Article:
result of the DDDS process, rather than another database key.
A set of protocols and specifications that specify actual values
for the various generalized parts of the DDDS algorithm. An
Application must define the syntax and semantics of the
Application Unique String, the First Well Known Rule, and one or
more Databases that are valid for the Application.
Any store of Rules such that a unique key can identify a set of
Rules that specify the delegation step used when that particular
Key is used.
A common rule database may be used to associate different services
with a given Application Unique String; e.g., different protocol
functions, different operational characteristics, geographic
segregation, backwards compatibility, etc. Possible service
differences might be message receiving services for email/fax/
voicemail, load balancing over web servers, selection of a nearby
mirror server, cost vs performance trade-offs, etc. These
Services are included as part of a Rule to allow the Application
to make branching decisions based on the applicability of one
branch or the other from a Service standpoint.
Most Applications will require a way for a Rule to signal to the
Application that some Rules provide particular outcomes that
others do not; e.g., different output formats, extensibility
mechanisms, terminal rule signaling, etc. Most Databases will
define a Flags field that an Application can use to encode various
values that express these signals.
3. The Algorithm
The DDDS algorithm is based on the concept of Rewrite Rules. These
rules are collected into a DDDS Rule Database, and accessed by given
unique keys. A given Rule, when applied to an Application Unique
String, transforms that String into new Key that can be used to
retrieve a new Rule from the Rule Database. This new rule is then
reapplied to the original Application Unique String and the cycle
repeats itself until a terminating condition is reached. An
Application MUST NOT apply a Rule to the output of a previous Rule.
All Rewrite Rules for all Applications must ALWAYS apply to the exact
same Application Unique String that the algorithm started with.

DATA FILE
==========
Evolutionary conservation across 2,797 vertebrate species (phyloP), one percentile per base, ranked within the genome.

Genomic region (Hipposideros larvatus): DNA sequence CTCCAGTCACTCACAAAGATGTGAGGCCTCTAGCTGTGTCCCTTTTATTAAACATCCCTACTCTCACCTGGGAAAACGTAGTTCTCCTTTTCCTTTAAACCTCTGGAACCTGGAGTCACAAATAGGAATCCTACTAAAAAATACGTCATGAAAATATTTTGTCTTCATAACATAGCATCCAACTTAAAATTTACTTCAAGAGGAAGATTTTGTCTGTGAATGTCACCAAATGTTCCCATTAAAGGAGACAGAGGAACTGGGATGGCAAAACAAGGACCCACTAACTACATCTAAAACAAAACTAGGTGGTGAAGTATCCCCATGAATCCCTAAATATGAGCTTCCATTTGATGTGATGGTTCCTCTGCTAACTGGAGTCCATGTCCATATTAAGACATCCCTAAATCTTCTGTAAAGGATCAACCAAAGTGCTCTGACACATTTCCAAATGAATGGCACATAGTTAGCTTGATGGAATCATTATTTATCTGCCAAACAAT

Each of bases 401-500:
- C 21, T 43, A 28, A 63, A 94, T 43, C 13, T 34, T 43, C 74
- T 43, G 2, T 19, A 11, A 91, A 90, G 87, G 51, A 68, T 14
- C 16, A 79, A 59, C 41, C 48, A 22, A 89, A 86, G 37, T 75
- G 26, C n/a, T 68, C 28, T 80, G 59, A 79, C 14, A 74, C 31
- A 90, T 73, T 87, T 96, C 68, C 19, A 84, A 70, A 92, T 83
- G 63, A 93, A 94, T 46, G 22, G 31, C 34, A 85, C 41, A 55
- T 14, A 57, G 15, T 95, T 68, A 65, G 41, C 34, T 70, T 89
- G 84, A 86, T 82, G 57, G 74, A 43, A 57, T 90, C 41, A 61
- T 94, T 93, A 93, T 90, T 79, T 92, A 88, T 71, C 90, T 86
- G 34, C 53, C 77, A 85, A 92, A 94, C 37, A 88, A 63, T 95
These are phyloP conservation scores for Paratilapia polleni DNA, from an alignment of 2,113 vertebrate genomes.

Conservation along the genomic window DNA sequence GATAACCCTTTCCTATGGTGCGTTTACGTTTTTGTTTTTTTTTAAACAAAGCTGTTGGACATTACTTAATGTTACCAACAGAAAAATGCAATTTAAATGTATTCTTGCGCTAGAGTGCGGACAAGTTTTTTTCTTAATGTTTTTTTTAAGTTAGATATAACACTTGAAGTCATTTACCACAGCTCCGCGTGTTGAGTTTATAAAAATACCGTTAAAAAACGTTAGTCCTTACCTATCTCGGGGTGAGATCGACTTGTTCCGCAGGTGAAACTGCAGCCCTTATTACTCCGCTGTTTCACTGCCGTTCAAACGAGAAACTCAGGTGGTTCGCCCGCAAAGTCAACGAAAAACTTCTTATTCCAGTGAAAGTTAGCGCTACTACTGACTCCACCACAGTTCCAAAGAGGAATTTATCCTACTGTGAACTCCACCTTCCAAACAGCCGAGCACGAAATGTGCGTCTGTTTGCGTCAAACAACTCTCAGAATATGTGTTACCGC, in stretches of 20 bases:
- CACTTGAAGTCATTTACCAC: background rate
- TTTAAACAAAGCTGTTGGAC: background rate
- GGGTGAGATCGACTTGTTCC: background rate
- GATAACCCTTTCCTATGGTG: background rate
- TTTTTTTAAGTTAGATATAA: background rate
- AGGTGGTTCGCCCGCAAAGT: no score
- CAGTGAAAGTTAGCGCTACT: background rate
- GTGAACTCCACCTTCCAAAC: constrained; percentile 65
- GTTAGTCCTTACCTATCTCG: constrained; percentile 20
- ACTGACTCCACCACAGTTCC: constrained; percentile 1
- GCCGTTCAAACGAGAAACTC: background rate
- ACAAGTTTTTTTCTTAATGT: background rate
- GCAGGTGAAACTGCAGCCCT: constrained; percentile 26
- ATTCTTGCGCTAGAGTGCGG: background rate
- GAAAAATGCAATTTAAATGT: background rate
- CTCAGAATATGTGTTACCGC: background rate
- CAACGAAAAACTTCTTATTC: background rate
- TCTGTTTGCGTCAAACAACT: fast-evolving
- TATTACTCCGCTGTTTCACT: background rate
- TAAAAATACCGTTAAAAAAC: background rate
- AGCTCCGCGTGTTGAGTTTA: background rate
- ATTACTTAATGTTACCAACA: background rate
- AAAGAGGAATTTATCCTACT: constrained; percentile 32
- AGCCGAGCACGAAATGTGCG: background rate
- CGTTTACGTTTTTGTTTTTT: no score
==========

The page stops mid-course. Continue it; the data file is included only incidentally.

It is a fundamental assumption that the Application Unique String has
some kind of regular, lexical structure that the rules can be applied
to. It is an assumption of the DDDS that the lexical element used to
make a delegation decision is simple enough to be contained within
the Application Unique String itself. The DDDS does not solve the
case where a delegation decision is made using knowledge contained
outside the AUS and the Rule (time of day, financial transactions,
rights management, etc.).
Diagrammatically the algorithm looks like this:
+--------- Application Unique String
| +-------+ +---------+
| | First Well Known Rule |
| +-------+ +--------+
| First Key
| | |
| key (a DDDS database always |
| +-----+ takes a key and returns |
| |input| a rule) ^
| +---------+ +------------+ |
| | Lookup key in DDDS Database| |
| +---------+ +-----------+ |
| |output| |
| +------+ |
| rule set |
| | |
| | (the input to a rule |
| rule set is the rule and the AUS. ^
| +-----+ The output is always |
+---------------->|input| either a key or the result) |
+---------------+ +------------------+ |
| Apply Rules to Application Unique String| |
| until non-empty result are obtained | |
| that meet the applications requirements | |
+---------------+ +-----------------+ |
| Was the last matching rule terminal? | No >------+
Yes (if the rule isn't terminal then
| its output is the new key which
| is used to find a new rule set)
| The output of the last rule is the |
| result desired by the application |
3.1 Components of a Rule
A Rule is made up of 4 pieces of information:
Simply a number used to show which of two otherwise equal rules
may have precedence. This allows the database to express rules
that may offer roughly the same results but one delegation path
may be faster, better, cheaper than the other.
A Set of Flags
Flags are used to specify attributes of the rule that determine if
this rule is the last one to be applied. The last rule is called
the terminal rule and its output should be the intended result for
the application. Flags are unique across Applications. An
Application may specify that it is using a flag defined by yet
another Application but it must use that other Application's
definition. One Application cannot redefine a Flag used by
another Application. This may mean that a registry of Flags will
be needed in the future but at this time it is not a requirement.
A Description of Services
Services are used to specify semantic attributes of a particular
delegation branch. There are many cases where two delegation
branches are identical except that one delegates down to a result
that provides one set of features while another provides some
other set. Features may include operational issues such as load